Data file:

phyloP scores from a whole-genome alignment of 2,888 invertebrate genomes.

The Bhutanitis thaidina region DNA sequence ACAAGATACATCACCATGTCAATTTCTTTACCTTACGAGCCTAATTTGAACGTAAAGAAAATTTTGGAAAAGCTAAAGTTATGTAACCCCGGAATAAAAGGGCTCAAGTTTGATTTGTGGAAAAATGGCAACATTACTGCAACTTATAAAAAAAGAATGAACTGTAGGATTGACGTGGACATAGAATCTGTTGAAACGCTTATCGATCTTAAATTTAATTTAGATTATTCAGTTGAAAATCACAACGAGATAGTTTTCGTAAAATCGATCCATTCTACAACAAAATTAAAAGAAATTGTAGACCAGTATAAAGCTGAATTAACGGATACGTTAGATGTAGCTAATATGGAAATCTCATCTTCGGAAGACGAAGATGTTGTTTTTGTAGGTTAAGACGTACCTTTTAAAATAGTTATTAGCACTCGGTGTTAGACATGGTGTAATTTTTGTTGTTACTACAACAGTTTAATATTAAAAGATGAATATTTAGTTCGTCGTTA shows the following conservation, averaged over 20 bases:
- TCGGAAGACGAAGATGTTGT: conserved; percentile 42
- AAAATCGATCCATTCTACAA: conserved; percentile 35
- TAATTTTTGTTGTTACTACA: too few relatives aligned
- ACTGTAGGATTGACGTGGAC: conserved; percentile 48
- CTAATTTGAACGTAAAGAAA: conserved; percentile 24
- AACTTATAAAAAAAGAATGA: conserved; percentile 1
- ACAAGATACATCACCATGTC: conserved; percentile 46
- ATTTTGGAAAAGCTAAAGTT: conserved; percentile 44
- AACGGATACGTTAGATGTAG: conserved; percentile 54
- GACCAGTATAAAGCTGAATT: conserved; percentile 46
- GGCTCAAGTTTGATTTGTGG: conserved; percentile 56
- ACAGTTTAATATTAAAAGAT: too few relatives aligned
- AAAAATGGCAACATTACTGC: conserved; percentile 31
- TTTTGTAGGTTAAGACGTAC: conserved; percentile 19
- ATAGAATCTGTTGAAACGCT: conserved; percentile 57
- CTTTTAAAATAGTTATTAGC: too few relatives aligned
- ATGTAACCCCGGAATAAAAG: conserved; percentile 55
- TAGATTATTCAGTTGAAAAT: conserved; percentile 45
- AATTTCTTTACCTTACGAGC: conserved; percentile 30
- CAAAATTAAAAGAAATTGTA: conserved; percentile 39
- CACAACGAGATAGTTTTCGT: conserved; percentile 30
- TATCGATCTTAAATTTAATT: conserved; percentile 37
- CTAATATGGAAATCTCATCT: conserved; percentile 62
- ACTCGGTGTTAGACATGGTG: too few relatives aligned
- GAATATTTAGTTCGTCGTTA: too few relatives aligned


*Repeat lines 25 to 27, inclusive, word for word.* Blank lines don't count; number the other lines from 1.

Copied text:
- CTAATATGGAAATCTCATCT: conserved; percentile 62
- ACTCGGTGTTAGACATGGTG: too few relatives aligned
- GAATATTTAGTTCGTCGTTA: too few relatives aligned